>See also: Can drones be taken seriously in the supply chain?

This, if developed properly, can produce significant benefits in terms of freeing up hours dedicated by overworked medical staff to menial tasks such as taking water to patients.

So how does it work?

Understandably, the first question that comes to mind when discussing entirely autonomous (i.e. unmanned) drones within the labour market, and particularly indoor environments, is: are they safe?

Absolutely – if the right combination of technology is used to ensure the drone can navigate accurately and safely. Drones must be equipped with cameras and sensors to be able to adapt to the surrounding environment, but more crucially – they need to be able to accurately locate themselves with regards to the space in which they operate. There are also no privacy issues here, as the cameras located on the drones do not record, as with many consumer versions available on the market today.

This is where visible light communication (VLC) technology comes into play. Essentially, this technology enables lights to transmit their location. This is achieved by a modulation of the light which can’t be seen by the human eye…but is detectable by smart devices. In layman’s terms – this technology allows the lights to form a grid that can be seen by drones, acting like mini GPS satellites and enabling them to plot their locations and trajectories.

>See also: Autonomous drones in the oil and gas industry

Of course, the drones wouldn’t solely rely on VLC to guide them. As mentioned, they’d use multiple inputs such as cameras and other sensors to navigate safely and avoid objects. Furthermore, their CPUs will collect images and, most importantly, learn – so that they can recognize requested objects and steer past obstacles.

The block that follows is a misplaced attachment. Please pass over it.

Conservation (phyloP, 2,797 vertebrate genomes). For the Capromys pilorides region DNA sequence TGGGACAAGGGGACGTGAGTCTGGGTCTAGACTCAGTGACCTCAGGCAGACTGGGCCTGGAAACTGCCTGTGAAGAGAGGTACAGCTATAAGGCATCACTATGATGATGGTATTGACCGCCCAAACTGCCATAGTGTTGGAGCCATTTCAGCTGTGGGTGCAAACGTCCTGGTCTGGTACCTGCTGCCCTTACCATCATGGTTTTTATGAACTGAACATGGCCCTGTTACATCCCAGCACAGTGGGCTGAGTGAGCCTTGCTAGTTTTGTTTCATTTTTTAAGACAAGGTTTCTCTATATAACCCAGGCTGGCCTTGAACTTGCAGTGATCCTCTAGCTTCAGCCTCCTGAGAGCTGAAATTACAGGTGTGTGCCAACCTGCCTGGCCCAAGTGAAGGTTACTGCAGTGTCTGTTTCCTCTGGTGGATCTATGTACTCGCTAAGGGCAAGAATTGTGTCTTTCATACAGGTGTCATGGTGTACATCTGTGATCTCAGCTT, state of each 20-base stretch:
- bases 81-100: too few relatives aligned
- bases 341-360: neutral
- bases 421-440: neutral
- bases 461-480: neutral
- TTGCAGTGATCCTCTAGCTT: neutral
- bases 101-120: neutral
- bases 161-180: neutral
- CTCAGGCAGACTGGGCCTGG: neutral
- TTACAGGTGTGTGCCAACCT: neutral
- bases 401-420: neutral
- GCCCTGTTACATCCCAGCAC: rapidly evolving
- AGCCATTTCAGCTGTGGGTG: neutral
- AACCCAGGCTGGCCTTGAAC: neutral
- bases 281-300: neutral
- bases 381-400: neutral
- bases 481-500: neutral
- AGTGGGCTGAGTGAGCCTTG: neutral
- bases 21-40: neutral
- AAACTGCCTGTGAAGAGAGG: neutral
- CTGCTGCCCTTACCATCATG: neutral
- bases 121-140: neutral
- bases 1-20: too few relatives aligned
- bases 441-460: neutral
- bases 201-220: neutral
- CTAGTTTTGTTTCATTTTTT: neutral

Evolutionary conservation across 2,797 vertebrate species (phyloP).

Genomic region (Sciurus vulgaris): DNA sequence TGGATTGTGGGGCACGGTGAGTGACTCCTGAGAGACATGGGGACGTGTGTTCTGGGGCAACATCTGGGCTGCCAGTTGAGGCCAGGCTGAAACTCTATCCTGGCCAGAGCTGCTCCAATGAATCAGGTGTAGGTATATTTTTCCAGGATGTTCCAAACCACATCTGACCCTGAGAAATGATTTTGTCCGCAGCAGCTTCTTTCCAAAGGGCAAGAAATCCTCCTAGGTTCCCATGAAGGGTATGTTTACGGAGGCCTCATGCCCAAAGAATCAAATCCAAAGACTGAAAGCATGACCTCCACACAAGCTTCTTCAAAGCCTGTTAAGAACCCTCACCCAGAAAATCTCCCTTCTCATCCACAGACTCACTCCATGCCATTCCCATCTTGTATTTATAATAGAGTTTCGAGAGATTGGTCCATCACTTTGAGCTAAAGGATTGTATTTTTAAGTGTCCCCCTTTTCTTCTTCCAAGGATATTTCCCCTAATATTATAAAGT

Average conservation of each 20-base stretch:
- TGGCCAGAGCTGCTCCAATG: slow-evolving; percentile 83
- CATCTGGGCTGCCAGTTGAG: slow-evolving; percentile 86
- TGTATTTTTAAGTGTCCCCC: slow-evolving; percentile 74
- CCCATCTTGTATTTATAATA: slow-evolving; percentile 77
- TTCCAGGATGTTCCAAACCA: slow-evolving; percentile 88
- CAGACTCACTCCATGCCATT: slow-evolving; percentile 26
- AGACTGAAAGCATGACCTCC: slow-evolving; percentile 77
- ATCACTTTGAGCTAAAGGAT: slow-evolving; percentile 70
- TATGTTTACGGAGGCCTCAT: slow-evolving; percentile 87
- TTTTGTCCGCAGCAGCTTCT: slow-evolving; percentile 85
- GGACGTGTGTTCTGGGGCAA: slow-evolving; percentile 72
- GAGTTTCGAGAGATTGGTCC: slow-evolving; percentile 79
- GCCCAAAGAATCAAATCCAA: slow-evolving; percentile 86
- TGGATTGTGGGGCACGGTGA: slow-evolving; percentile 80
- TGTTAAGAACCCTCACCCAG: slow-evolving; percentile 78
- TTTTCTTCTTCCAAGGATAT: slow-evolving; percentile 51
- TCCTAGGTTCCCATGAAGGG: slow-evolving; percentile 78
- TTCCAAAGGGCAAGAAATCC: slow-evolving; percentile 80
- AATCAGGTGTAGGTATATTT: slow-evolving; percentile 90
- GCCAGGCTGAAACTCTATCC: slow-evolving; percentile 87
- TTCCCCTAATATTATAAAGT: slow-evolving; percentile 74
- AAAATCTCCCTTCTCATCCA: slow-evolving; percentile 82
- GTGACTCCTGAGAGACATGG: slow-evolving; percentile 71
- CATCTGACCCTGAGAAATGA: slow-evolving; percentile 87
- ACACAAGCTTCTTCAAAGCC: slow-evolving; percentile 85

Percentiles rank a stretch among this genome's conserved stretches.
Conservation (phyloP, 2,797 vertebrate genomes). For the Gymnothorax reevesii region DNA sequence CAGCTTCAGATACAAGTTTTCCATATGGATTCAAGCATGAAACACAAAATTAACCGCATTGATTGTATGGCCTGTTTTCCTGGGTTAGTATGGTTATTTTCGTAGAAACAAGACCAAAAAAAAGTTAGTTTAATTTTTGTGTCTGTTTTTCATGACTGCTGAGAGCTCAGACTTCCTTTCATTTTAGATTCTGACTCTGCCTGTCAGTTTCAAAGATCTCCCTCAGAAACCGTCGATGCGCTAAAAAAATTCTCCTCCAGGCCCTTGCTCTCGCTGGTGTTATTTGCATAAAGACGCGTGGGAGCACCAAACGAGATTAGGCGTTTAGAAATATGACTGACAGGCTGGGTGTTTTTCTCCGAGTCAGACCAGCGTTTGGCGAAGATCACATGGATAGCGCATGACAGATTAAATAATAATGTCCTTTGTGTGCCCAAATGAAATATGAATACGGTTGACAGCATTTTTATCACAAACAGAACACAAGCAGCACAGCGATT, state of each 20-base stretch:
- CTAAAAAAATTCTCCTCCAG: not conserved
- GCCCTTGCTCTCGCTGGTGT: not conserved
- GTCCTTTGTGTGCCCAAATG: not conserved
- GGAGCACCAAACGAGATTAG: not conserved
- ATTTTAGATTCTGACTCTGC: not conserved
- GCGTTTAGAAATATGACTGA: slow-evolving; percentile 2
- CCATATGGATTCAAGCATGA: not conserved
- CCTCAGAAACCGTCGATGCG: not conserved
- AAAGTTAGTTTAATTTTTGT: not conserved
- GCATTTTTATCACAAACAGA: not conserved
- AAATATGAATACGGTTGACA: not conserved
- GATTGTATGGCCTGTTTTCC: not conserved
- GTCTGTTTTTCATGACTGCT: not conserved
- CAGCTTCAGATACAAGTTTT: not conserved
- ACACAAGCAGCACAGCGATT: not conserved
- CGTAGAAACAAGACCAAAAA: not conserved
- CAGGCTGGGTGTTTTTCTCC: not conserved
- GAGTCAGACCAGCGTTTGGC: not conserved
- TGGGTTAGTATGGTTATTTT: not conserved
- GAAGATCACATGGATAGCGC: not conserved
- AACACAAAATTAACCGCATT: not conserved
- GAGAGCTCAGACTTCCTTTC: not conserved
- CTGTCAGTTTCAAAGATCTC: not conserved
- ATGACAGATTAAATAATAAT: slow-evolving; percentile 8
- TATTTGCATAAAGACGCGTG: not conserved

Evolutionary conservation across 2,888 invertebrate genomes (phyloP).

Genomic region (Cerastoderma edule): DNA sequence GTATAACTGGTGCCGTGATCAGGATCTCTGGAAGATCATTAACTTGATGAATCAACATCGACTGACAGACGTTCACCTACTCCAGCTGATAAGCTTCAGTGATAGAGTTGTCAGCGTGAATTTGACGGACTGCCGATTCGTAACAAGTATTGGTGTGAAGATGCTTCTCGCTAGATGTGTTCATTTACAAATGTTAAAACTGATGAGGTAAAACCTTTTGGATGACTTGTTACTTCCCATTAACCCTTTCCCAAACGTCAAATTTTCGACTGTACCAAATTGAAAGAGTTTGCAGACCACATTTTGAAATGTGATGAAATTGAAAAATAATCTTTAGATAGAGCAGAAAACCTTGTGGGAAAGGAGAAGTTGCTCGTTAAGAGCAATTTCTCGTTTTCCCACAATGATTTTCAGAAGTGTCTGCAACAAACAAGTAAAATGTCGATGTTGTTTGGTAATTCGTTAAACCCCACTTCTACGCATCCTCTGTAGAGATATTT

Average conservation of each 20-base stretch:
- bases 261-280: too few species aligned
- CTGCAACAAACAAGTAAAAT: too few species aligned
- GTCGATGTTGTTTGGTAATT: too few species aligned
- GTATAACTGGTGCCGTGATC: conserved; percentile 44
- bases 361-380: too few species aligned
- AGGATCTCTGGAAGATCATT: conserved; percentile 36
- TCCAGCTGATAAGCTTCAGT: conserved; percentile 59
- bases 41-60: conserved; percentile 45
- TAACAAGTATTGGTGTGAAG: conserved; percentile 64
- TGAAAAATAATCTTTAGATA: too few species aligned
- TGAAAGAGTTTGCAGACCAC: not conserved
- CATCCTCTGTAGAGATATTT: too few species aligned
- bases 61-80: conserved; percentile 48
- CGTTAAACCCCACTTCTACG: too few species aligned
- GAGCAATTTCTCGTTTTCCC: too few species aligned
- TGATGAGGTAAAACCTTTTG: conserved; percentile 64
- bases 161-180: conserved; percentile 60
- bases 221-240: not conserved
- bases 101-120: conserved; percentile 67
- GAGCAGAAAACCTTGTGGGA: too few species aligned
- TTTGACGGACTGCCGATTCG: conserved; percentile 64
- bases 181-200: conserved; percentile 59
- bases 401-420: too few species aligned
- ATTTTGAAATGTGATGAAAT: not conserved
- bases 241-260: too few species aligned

And the finishing touch…they will be equipped with versatile gripper systems and stabilizers so that your cappuccino does not end up in your lap, or your parcel end up on the warehouse floor.

Philips Lighting’s vision of the underground café of the future – tended by drones

Philips Lighting’s vision of the underground café of the future – tended by drones

VLC technology is not a new concept – it already has applications across many industries, particularly in retail where it can form ‘grids’ of the shop floor. This in turn allows shoppers and staff to accurately position themselves within the store, and also offers retailers the opportunity to push offers to consumers based on specific locations.

>See also: New UK drone safety regulation: is it enough?

What is new is the application this has for drones…and more importantly: the opportunities this can unlock. The commercial potential here is real – as demonstrated already by the drone café, and the trial with BlueJay at the Maxima Medical Centre in Eindhoven. It’s only a matter of time before this type of technology becomes mainstream – all thanks to lighting technology.

 

Sourced by Onno Janssen – technical lead, Indoor Positioning & Visible Light Communication – Philips Lighting

 

The UK’s largest conference for tech leadershipTechLeaders Summit, returns on 14 September with 40+ top execs signed up to speak about the challenges and opportunities surrounding the most disruptive innovations facing the enterprise today. Secure your place at this prestigious summit by registering here

Comments (0)